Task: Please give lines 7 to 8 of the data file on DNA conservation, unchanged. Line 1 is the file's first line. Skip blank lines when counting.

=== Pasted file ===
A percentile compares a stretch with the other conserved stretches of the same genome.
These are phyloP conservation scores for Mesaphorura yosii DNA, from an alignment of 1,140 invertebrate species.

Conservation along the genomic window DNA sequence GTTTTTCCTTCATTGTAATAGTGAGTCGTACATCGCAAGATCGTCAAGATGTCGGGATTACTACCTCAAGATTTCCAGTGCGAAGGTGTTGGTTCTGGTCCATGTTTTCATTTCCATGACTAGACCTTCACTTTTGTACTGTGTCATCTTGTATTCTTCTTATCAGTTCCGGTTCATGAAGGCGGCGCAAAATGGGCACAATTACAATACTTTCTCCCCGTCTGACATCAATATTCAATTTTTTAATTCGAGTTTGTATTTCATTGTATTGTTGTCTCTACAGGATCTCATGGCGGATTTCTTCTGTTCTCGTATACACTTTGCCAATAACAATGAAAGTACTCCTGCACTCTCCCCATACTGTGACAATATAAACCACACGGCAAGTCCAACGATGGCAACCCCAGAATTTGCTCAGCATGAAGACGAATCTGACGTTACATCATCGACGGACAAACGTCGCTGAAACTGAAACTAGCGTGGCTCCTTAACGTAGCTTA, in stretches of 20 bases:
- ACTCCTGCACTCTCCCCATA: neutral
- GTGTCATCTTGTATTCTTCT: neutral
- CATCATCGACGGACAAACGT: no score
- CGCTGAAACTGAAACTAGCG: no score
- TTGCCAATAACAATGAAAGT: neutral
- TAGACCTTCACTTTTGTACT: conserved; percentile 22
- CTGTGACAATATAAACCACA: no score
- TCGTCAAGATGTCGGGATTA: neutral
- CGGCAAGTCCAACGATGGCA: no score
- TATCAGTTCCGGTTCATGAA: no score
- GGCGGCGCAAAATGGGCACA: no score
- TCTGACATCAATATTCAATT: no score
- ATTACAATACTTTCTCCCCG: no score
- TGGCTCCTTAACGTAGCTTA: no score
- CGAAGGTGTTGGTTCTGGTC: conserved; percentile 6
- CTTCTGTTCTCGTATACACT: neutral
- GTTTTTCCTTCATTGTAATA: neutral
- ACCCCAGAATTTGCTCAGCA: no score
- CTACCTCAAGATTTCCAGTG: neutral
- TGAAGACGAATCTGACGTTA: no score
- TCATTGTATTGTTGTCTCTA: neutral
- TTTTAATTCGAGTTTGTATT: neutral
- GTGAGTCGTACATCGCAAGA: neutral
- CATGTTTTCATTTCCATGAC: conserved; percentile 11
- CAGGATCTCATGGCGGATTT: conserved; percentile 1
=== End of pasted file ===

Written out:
- CGCTGAAACTGAAACTAGCG: no score
- TTGCCAATAACAATGAAAGT: neutral